Interlopers!

January 28, 2018

There’s a bit of “calm before the storm” happening in Richmond theater right now. Only two shows opened last week but this coming weekend FIVE productions will debut and, over the next several weeks, the curtain will rise on at least NINE shows. Even with our production of TO DAMASCUS closing yesterday (hope you got to see it!), that means there’s a crazy amount of theater to take in over the next month.

 

And that’s just talking about the locally-produced shows that are opening. The fine folks at Broadway in Richmond have kindly scheduled several schedule-clogging additions that will be swooping in from out of town. First off, FINDING NEVERLAND starts its glitzy, over-produced, over-priced, distinctly non-intimate 5-day run on Tuesday and then CABARET will slink through in February, sucking thousands of theater patrons into the echoey Altria mausoleum.

 

Do I sound bitter? Hm. Sorry about that; I know it’s not a good look.

 

Don’t get me wrong: I have seen a bunch of the BiR productions and have thoroughly enjoyed the majority of them. While I essentially punted my last review of one of their shows, before that, I found BOOK OF MORMON hilarious and JERSEY BOYS almost revelatory.

 

 These productions usually have very talented casts and they put on a big fancy show. They also have significant ad dollars to spend and often draw a staggering number of people downtown. As per this RTD story, BOOK OF MORMON “grossed a little over $1.8 million the week it played Richmond” in 2014. I’m ballparking it here but that figure for one week is likely more than the budget for an entire year for all the theater companies in Richmond COMBINED that aren’t Virginia Rep.

 

The reality is, of course, that I’m envious. It has been my pet peeve for decades now that many Richmonders consider the BiR shows “real theater” and locally-produced shows somehow “less than.” In my humble opinion, the only way in which many homegrown shows are “less than” is in how less expensive they are to attend.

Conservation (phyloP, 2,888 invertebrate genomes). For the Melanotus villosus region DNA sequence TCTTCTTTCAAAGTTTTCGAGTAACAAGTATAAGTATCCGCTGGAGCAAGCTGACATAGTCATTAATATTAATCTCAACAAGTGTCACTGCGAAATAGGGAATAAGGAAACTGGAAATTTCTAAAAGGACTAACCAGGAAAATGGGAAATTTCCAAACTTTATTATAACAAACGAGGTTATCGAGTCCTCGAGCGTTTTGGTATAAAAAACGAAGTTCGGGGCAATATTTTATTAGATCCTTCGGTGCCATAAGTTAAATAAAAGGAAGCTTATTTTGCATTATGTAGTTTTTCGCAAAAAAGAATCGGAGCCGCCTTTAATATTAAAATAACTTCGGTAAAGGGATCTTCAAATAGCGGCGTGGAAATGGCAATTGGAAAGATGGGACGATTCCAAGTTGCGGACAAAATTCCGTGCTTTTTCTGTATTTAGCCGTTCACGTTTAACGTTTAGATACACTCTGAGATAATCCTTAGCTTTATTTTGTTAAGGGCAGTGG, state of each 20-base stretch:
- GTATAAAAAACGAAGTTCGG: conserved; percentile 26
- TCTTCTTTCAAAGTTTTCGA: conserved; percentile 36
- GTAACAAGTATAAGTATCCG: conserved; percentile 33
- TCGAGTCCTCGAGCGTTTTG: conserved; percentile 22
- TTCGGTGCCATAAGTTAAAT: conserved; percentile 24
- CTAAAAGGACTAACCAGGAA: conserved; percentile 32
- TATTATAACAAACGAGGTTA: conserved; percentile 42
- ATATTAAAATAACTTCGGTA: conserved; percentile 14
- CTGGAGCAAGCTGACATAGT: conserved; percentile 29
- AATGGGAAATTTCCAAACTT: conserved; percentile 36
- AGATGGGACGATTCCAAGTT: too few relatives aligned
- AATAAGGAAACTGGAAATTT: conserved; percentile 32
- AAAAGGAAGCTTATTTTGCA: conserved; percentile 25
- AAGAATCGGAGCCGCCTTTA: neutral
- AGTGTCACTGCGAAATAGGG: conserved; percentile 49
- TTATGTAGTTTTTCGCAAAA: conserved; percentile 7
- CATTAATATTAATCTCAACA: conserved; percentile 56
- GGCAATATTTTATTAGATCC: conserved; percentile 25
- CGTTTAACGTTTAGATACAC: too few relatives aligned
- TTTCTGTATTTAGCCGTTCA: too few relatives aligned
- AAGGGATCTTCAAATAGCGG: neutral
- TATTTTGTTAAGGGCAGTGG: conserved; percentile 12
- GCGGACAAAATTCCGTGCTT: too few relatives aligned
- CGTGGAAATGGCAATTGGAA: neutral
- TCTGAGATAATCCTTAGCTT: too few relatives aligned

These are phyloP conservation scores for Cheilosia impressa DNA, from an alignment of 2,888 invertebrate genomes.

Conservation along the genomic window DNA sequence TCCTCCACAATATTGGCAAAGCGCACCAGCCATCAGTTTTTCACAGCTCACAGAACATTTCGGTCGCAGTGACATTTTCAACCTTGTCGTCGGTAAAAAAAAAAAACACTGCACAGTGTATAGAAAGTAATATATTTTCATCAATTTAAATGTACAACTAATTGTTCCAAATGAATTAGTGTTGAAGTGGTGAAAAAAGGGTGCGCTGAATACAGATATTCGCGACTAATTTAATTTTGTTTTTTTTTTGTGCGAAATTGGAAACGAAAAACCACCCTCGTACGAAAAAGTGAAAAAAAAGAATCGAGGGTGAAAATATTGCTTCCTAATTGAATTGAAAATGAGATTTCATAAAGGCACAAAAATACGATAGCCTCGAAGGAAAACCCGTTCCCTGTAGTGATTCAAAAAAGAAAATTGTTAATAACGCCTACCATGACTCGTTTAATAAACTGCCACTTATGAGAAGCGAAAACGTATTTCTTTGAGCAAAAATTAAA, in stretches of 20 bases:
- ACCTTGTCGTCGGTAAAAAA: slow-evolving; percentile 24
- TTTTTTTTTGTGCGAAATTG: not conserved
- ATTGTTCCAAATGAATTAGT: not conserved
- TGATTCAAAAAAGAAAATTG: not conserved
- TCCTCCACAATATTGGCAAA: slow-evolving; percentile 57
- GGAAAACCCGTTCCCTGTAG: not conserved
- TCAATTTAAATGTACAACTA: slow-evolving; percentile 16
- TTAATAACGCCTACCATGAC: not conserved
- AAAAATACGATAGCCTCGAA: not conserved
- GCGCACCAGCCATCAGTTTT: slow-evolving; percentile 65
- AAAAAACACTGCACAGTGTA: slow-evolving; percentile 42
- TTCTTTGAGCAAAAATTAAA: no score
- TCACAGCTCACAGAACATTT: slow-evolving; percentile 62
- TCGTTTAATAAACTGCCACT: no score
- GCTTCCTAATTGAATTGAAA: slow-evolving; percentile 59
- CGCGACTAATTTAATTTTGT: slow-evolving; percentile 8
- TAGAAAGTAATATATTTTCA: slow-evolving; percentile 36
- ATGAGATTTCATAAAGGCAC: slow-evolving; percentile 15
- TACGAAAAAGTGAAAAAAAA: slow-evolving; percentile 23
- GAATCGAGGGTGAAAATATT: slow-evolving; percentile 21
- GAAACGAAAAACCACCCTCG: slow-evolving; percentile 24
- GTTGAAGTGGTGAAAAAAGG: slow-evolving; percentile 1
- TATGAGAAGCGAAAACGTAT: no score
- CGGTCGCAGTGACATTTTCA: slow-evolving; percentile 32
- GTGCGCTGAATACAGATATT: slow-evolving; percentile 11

There are a number of factors that play into this disparity between the popular tours and the less-attended local productions. There are “marquee” shows that always draw a crowd, in a similar way that a handful of fiction authors sell millions of books while the average author is lucky to move more than a thousand. People know what they’re going to get from Stephen King and are willing to pay for that familiarity. I was exploring this idea 7 years ago when I made this little video about thousands of die-hard theater fans streaming in to see LES MIZ in Los Angeles at a time when there were two local theater festivals going on. At the festivals you could literally see a dozen shows for the cost of one ticket to LES MIZ.

 

Correlated to that factor is the ongoing tension in the big-time theater world between “art” and “spectacle.” This seemed to peak with SPIDER-MAN: TURN OFF THE DARK back in 2010, a show predicated on spectacle, crazy wirework, and pyrotechnics. That show was a mess but it still ran for 3 years on Broadway and a stadium tour is apparently in the works. Its predecessors going back arguably to STARLIGHT EXPRESS still draw significant crowds. Richmond-area theaters do a pretty good job of employing special effects when needed (the Mill’s Tom Width in particular being a wizard with illusions and other magical elements) but there’s no way they can rival the way Elpheba defies gravity in WICKED.

 

The stagecraft of THE LION KING, for example, is incredible and being a known quantity guarantees that it will draw large audiences forever. But, when it comes down to it, the story is watered-down HAMLET. And that to me is the most unfortunate aspect of the situation. Theater is about telling compelling stories and a more expensive story is not necessarily a better one. For the price of one ticket to FINDING NEVERLAND, you could see both our upcoming production of WINGS and our next show, AN OAK TREE. And as good as the BiR production may be, I doubt the story it tells will be twice as involving or entertaining as the story of either of those shows.

 

And when expensive props or effects aren’t essential, like in CABARET, the experience of seeing a top-notch local show like RTP’s production a few years ago in an intimate space where you can hear the actors clearly -- not to mention practically reach out and touch them -- is actually better than any fancy out of town show.

 

I don’t know how to get people to come to more locally-produced shows, but I know if even 10% of the people who only see the BiR shows substituted a local production for a tour it would make a significant impact on the local performing arts ecosystem. How do we convince people to make that change? I’m open to any thoughts, schemes and strategies you might have.

 

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